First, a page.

Leo Varadkar, clearly thrown by the question, stammered out that he had addressed the issue truthfully years before in a Hot Press interview and then launched into the longest pause since a Harold Pinter play last graced a Dublin stage.

He was prompted by a clearly chuffed Martin to elaborate until Kenny took him off the hook. “The answer is that you did,” he reminded Leo who responded, “Yes, but it was a long time ago.”

The protracted pause sparked a collective sucking in of air through the teeth of anyone watching the debate. Oh dear. A bad look. Doubtless, his team and his supporters groaned while his opponents and detractors gloated. What a boo-boo. 

Perhaps during the excruciating silence, the thought may have popped into Leo’s head that this could end up as the most viral image of the campaign.

His fears were surely borne out the following day when the exchange made the front page of more than one paper, he also faced more questions about his past drug-taking in a press doorstep with the media and then was further closely grilled by Ivan Yates on Newstalk about what substances he had taken, and when.

Varadkar was unwavering in his response that he had smoked dope in college, but that was the extent of his drug-taking. The broadcaster pushed him further – had he tried cocaine, ecstasy, ketamine or LSD? 

It makes for uncomfortable listening, veering close to the classic ambush question: “When did you stop beating your wife?” The Taoiseach tried to keep his answers to yes or no – a wise move, as if he had replied in the vein of “No I have never taken cocaine,” as sure as a bag of chips following closing-time, the headlines the next day would have trumpeted ‘VARADKAR DENIES SNORTING COKE’.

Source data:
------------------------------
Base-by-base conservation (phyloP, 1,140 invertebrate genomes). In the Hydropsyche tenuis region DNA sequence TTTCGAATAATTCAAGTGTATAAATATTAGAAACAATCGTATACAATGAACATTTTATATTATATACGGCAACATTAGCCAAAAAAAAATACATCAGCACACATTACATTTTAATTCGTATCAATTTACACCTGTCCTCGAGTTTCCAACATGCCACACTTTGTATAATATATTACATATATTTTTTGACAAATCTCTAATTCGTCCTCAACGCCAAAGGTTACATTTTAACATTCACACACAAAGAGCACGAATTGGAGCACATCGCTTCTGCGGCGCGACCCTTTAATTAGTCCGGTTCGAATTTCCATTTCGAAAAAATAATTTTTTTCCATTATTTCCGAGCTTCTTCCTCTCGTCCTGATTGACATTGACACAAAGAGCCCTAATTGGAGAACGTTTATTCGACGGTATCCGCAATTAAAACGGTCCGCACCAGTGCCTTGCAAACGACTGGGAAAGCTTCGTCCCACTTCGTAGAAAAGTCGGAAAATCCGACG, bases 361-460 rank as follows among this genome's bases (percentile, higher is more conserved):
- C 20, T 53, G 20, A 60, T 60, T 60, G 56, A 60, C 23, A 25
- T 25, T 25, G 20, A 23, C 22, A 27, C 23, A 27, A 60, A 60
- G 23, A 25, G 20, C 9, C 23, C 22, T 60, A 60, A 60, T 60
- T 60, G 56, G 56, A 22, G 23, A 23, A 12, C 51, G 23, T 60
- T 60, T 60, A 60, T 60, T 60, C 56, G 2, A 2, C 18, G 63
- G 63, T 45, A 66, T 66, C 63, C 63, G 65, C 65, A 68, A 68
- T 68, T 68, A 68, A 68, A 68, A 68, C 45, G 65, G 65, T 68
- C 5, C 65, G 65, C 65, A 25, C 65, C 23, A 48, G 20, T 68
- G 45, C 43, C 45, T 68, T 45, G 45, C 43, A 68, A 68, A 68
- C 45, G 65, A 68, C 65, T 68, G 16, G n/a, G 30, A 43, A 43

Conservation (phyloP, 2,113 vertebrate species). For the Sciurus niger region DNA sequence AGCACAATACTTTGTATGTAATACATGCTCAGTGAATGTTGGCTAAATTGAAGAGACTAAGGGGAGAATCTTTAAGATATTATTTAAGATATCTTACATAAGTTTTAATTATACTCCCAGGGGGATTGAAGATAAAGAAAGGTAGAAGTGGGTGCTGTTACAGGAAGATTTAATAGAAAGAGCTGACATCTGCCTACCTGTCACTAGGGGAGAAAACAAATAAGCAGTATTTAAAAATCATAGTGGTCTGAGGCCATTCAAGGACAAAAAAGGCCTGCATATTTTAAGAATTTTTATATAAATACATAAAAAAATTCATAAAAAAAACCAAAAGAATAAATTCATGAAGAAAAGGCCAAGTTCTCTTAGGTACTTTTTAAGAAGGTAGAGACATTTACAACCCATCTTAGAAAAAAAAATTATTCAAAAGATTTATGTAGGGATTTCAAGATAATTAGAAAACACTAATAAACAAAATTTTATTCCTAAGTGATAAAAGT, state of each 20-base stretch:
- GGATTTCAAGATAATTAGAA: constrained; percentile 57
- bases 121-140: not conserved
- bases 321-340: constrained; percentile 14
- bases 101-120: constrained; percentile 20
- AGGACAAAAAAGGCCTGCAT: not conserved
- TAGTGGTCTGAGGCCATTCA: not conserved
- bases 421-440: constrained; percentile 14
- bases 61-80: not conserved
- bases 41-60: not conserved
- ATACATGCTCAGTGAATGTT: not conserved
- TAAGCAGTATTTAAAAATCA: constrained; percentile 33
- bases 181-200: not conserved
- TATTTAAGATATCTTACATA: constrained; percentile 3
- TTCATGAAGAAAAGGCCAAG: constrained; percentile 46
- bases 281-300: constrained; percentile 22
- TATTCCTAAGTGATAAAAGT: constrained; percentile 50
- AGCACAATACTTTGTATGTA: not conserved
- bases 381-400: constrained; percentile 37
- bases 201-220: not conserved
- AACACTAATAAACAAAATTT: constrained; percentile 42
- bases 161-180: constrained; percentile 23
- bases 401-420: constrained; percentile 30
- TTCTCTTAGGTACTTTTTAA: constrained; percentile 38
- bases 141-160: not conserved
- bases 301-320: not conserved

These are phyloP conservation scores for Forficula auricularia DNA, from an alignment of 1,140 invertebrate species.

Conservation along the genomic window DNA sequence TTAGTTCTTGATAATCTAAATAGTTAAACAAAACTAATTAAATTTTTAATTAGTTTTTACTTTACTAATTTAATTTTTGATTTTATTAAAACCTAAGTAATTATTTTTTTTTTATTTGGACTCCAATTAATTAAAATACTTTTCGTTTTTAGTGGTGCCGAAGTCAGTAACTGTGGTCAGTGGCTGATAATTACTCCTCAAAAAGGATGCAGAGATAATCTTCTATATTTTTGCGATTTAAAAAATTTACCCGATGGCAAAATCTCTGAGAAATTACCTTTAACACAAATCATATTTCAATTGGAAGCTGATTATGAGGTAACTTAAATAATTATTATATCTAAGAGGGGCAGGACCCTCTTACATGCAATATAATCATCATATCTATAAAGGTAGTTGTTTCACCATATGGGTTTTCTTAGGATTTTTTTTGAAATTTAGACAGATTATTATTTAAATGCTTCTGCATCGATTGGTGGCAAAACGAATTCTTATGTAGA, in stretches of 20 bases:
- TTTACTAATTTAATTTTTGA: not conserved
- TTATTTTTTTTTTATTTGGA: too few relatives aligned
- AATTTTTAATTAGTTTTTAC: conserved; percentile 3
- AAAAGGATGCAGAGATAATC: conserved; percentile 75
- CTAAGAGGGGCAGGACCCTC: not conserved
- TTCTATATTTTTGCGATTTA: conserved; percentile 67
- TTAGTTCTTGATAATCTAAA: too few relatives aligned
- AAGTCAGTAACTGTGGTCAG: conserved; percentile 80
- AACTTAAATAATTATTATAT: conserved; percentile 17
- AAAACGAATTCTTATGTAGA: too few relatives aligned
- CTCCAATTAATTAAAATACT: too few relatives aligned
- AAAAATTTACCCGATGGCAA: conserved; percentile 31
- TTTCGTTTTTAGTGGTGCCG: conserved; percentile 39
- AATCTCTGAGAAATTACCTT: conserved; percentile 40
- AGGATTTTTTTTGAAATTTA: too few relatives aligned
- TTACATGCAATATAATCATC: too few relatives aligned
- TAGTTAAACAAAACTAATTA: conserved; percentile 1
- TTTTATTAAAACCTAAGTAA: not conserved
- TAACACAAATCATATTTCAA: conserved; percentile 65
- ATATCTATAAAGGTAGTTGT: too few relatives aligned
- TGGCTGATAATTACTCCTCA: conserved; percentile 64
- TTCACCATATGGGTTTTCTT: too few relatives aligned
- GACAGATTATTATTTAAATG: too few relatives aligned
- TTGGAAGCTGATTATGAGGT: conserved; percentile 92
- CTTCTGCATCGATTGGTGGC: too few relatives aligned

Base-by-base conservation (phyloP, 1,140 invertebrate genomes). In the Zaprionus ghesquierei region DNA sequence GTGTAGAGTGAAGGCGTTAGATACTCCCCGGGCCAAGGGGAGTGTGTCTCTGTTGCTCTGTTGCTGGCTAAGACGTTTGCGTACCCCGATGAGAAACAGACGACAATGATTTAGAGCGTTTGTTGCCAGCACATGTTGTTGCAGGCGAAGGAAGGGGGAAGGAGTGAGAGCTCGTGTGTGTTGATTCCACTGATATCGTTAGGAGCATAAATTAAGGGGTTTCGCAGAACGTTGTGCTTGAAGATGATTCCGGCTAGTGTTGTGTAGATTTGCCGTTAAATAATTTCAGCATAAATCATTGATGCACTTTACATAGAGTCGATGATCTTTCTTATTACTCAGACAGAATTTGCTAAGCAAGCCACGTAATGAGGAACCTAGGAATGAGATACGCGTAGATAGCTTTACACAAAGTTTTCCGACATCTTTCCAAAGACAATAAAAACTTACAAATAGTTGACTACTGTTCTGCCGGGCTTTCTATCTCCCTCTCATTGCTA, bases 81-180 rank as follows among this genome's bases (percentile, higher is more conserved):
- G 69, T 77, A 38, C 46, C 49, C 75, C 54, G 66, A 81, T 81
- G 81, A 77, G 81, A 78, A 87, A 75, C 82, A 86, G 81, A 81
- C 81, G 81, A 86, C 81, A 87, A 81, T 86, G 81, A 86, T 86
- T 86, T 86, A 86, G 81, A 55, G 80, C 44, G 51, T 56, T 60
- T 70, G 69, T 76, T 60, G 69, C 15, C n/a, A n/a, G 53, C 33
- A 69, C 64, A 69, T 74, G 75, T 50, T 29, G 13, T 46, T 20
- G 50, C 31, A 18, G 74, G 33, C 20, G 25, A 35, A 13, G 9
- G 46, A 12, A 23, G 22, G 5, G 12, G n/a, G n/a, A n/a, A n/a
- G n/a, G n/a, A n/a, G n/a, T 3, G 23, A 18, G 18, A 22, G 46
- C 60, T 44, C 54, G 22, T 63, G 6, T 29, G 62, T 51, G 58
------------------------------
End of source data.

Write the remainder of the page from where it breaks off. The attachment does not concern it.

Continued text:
And what a waste of another day’s campaign coverage that would’ve been. The only sliver of silver lining to be gleaned from the utterly grim events in Drogheda that had dominated the coverage during the opening days of the campaign, was that they had turned the spotlight on the serious drug-related problems besetting communities all across the country.

Serious discussions had been aired between politicians, activists, community workers and other groups about the complex causes of drug abuse and the bleak futures faced by people living in drug-ravaged areas, and how best the scourge can be tackled.

These were good discussions, focussed on the people. Various proposals were debated. But now the circus had arrived in town. Candidates suddenly found themselves being quizzed about whether they had ever taken drugs, instead of being interrogated about their party’s drug policies. 

Back in the real world, most voters don’t give a monkey’s if Leo Varadkar smoked hash at college. He was out on a canvass in Santry Friday and he was asked about hospital waiting lists, housing and public transport. The stuff that matters.

Lise Hand will be a regular contributor to for General Election 2020. Check out all her work here

Your Voice
Readers Comments
This is YOUR comments community. Stay civil, stay constructive, stay on topic. Please familiarise yourself with our comments policy here before taking part.
Leave a Comment
    Submit a report
    Please help us understand how this comment violates our community guidelines.
    Thank you for the feedback
    Your feedback has been sent to our team for review.

    Leave a commentcancel